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Diversity in Hollywood: New Oscar rules, box-office profits driving change


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Diversity in Hollywood: New Oscar rules, box-office profits driving change

This article is part of a two-part series on recent ESG-related developments in Hollywood. This article focuses specifically on Hollywood's recent efforts to boost diversity in front of and behind the camera. Another part on efforts to incorporate sustainability in film and TV production can be found here.

SNL ImageThe first and only female best director winner Kathryn Bigelow.

Very recently, in a galaxy not at all far away, Hollywood had a gender and racial diversity problem. And many industry groups, including the Academy of Motion Pictures Arts and Sciences, believe it still does.

The movie business has made major gains regarding inclusion in the past five years, leading to films with casts that are more proportionately representative of the U.S. and world populations. But much of those efforts have been targeted at on-screen representation, where there is often a clear financial case for inclusion and diversity.

Behind the camera and in the studio offices, however, white men are still overwhelmingly the majority.

The Academy, which is responsible for the annual Oscar awards, in September took steps to effect change on this front when it announced new inclusion rules for films to be eligible for the Best Picture award, widely considered the most prestigious honor in the industry.

Some industry sources believe that the rules are appropriate as a measure to encourage a reasonable amount of diversity without making Oscar eligibility overly exclusive. Meanwhile, others argue that they will stifle creative freedom or perhaps not go far enough, given that most Oscar winners in the past 20 years would still qualify.

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The picture, in motion

"The most recent changes are a direct response to the racial reckoning happening around the world," said Franklin Leonard, producer and founder of online digital marketplace Black List, a platform that facilitates networking between burgeoning scriptwriters and producers.

Leonard, also a voting member of the Academy, was referring to the recent civil unrest associated with protests following the death of George Floyd in Minneapolis. That unrest gained steam globally as protesters sought justice in other minority deaths associated with police and championed civil rights movements like Black Lives Matter.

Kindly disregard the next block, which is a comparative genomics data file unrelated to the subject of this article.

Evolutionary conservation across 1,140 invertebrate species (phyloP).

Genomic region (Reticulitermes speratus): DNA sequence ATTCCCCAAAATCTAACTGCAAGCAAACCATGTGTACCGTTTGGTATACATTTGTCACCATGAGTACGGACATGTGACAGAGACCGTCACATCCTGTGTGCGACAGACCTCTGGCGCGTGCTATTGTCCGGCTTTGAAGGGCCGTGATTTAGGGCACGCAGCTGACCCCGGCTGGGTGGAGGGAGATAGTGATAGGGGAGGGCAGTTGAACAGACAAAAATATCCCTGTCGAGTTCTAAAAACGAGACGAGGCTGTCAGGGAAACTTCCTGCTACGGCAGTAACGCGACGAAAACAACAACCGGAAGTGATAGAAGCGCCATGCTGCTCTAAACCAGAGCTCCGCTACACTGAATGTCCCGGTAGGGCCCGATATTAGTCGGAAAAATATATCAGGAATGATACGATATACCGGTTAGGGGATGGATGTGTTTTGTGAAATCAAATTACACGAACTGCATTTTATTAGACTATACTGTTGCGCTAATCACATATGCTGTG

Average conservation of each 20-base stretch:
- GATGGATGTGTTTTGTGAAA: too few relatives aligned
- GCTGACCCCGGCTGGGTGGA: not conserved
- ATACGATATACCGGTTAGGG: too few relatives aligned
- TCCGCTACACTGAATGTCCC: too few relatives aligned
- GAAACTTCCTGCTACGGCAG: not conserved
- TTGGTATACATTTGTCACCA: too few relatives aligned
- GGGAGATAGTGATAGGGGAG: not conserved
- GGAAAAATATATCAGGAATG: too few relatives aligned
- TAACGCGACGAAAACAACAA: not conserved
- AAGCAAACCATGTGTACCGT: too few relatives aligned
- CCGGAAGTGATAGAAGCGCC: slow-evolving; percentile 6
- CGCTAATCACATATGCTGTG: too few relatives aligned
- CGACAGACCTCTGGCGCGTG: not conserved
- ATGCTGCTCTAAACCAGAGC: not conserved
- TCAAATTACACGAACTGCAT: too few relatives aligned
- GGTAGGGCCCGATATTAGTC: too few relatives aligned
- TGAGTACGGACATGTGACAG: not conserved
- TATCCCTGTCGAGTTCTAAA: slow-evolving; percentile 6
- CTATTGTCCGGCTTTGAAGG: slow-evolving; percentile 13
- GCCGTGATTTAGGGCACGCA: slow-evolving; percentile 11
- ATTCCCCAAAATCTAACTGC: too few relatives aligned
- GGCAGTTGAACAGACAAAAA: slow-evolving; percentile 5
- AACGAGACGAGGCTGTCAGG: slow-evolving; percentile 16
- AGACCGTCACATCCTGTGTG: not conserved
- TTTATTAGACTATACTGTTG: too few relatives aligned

The new Academy rules require films vying for the best picture Oscar from 2024 onward to include minorities or women in two of four categories, which cover a cross-section of roles in the industry, including executives, talent, crews, financial backers and marketers. One of the two rule requirements can be satisfied if the distribution or financing partner on a film has a paid internship or apprenticeship held by a female or minority, regardless of the studio's own professional opportunities.

Though Leonard is sympathetic to claims that the rules do not guarantee adequate representation, he believes the rules are appropriate for the times and the role of the Academy.

"What the Academy is signaling is that you cannot be a responsible corporate citizen … unless you're making sure that in five years there is going to be a more diverse industry than there is now," he said. "No one wants a Black face on every movie. They just want to know you're not going to have a harder career just because you're Black."

Not everyone in the industry is as supportive of the new rules, however. Some have argued that the rules will erode creative freedom and increase costs, particularly for independent studios and filmmakers already strapped for resources.

"The more I look at these new AMPAS rules, the more I think their only effect, as written, is to favor large companies. Studio filmmakers will literally not have to do a thing to meet these standards,” media journalist and historian Mark Harris said in a Twitter thread. "That isn't just an unanticipated bad side effect of these new rules; as far as I can tell, it will be the ONLY effect."

However, Anthony Palomba, media expert and visiting assistant professor at the University of Virginia's Darden School of Business, said in regards to inclusion, independent studios do not likely have a material hurdle in resources. While it is true major studios and their partners have internship and mentorship programs that probably already satisfy the rules, given current technology and the number of people self-promoting online, it is relatively easy to access a range of diverse production talent, he said.